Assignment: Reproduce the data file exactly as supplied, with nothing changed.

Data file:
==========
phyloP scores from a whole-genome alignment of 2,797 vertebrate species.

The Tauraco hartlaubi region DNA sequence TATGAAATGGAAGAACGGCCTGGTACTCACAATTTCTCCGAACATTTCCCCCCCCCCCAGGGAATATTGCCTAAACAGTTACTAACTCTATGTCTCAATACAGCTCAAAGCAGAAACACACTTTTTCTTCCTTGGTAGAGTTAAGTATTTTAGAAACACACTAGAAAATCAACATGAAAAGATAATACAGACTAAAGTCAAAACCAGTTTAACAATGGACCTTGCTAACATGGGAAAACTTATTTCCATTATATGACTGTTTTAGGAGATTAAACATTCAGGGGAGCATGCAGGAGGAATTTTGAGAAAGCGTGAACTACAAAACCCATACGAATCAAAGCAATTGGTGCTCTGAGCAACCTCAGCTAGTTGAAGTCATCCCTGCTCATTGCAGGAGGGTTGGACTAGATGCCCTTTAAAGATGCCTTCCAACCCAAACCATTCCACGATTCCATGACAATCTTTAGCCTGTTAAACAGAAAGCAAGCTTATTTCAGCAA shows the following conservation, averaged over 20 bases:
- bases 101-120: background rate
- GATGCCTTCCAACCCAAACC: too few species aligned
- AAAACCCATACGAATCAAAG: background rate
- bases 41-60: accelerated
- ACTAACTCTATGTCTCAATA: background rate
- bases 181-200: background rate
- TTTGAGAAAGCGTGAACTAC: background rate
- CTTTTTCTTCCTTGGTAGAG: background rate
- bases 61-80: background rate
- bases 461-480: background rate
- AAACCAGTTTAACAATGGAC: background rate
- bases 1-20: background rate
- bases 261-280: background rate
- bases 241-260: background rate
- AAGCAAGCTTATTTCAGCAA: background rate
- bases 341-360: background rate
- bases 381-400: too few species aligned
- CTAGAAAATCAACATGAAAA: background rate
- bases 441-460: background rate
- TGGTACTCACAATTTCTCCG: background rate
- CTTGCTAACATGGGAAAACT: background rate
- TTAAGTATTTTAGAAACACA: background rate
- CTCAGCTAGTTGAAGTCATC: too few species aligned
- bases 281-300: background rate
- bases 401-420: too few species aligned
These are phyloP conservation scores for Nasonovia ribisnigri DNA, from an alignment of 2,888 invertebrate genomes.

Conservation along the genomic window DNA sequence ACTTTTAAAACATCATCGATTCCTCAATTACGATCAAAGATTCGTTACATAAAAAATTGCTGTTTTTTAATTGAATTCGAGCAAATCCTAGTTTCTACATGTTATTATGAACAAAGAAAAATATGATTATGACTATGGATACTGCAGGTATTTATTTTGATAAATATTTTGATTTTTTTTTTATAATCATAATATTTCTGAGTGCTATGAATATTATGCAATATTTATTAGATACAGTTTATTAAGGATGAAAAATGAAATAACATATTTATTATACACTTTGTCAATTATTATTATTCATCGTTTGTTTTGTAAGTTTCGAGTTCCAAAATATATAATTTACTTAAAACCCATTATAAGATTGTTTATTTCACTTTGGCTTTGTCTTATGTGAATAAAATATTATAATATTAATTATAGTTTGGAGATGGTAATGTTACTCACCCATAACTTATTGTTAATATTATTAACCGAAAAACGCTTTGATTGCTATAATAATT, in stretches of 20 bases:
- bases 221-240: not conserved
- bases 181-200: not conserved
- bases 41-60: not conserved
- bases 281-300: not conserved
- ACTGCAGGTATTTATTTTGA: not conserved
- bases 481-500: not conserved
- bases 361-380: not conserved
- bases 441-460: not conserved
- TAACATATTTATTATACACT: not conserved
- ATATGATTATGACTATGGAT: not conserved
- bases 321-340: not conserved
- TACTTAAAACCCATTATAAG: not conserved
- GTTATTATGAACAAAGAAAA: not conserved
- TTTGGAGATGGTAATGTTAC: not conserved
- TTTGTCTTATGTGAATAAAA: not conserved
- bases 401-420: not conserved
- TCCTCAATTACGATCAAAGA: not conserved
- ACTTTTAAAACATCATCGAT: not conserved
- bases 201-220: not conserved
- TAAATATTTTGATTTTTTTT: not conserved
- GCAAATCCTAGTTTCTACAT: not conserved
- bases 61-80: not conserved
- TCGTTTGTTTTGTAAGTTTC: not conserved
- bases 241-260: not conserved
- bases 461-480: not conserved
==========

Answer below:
phyloP scores from a whole-genome alignment of 2,797 vertebrate species.

The Tauraco hartlaubi region DNA sequence TATGAAATGGAAGAACGGCCTGGTACTCACAATTTCTCCGAACATTTCCCCCCCCCCCAGGGAATATTGCCTAAACAGTTACTAACTCTATGTCTCAATACAGCTCAAAGCAGAAACACACTTTTTCTTCCTTGGTAGAGTTAAGTATTTTAGAAACACACTAGAAAATCAACATGAAAAGATAATACAGACTAAAGTCAAAACCAGTTTAACAATGGACCTTGCTAACATGGGAAAACTTATTTCCATTATATGACTGTTTTAGGAGATTAAACATTCAGGGGAGCATGCAGGAGGAATTTTGAGAAAGCGTGAACTACAAAACCCATACGAATCAAAGCAATTGGTGCTCTGAGCAACCTCAGCTAGTTGAAGTCATCCCTGCTCATTGCAGGAGGGTTGGACTAGATGCCCTTTAAAGATGCCTTCCAACCCAAACCATTCCACGATTCCATGACAATCTTTAGCCTGTTAAACAGAAAGCAAGCTTATTTCAGCAA shows the following conservation, averaged over 20 bases:
- bases 101-120: background rate
- GATGCCTTCCAACCCAAACC: too few species aligned
- AAAACCCATACGAATCAAAG: background rate
- bases 41-60: accelerated
- ACTAACTCTATGTCTCAATA: background rate
- bases 181-200: background rate
- TTTGAGAAAGCGTGAACTAC: background rate
- CTTTTTCTTCCTTGGTAGAG: background rate
- bases 61-80: background rate
- bases 461-480: background rate
- AAACCAGTTTAACAATGGAC: background rate
- bases 1-20: background rate
- bases 261-280: background rate
- bases 241-260: background rate
- AAGCAAGCTTATTTCAGCAA: background rate
- bases 341-360: background rate
- bases 381-400: too few species aligned
- CTAGAAAATCAACATGAAAA: background rate
- bases 441-460: background rate
- TGGTACTCACAATTTCTCCG: background rate
- CTTGCTAACATGGGAAAACT: background rate
- TTAAGTATTTTAGAAACACA: background rate
- CTCAGCTAGTTGAAGTCATC: too few species aligned
- bases 281-300: background rate
- bases 401-420: too few species aligned
These are phyloP conservation scores for Nasonovia ribisnigri DNA, from an alignment of 2,888 invertebrate genomes.

Conservation along the genomic window DNA sequence ACTTTTAAAACATCATCGATTCCTCAATTACGATCAAAGATTCGTTACATAAAAAATTGCTGTTTTTTAATTGAATTCGAGCAAATCCTAGTTTCTACATGTTATTATGAACAAAGAAAAATATGATTATGACTATGGATACTGCAGGTATTTATTTTGATAAATATTTTGATTTTTTTTTTATAATCATAATATTTCTGAGTGCTATGAATATTATGCAATATTTATTAGATACAGTTTATTAAGGATGAAAAATGAAATAACATATTTATTATACACTTTGTCAATTATTATTATTCATCGTTTGTTTTGTAAGTTTCGAGTTCCAAAATATATAATTTACTTAAAACCCATTATAAGATTGTTTATTTCACTTTGGCTTTGTCTTATGTGAATAAAATATTATAATATTAATTATAGTTTGGAGATGGTAATGTTACTCACCCATAACTTATTGTTAATATTATTAACCGAAAAACGCTTTGATTGCTATAATAATT, in stretches of 20 bases:
- bases 221-240: not conserved
- bases 181-200: not conserved
- bases 41-60: not conserved
- bases 281-300: not conserved
- ACTGCAGGTATTTATTTTGA: not conserved
- bases 481-500: not conserved
- bases 361-380: not conserved
- bases 441-460: not conserved
- TAACATATTTATTATACACT: not conserved
- ATATGATTATGACTATGGAT: not conserved
- bases 321-340: not conserved
- TACTTAAAACCCATTATAAG: not conserved
- GTTATTATGAACAAAGAAAA: not conserved
- TTTGGAGATGGTAATGTTAC: not conserved
- TTTGTCTTATGTGAATAAAA: not conserved
- bases 401-420: not conserved
- TCCTCAATTACGATCAAAGA: not conserved
- ACTTTTAAAACATCATCGAT: not conserved
- bases 201-220: not conserved
- TAAATATTTTGATTTTTTTT: not conserved
- GCAAATCCTAGTTTCTACAT: not conserved
- bases 61-80: not conserved
- TCGTTTGTTTTGTAAGTTTC: not conserved
- bases 241-260: not conserved
- bases 461-480: not conserved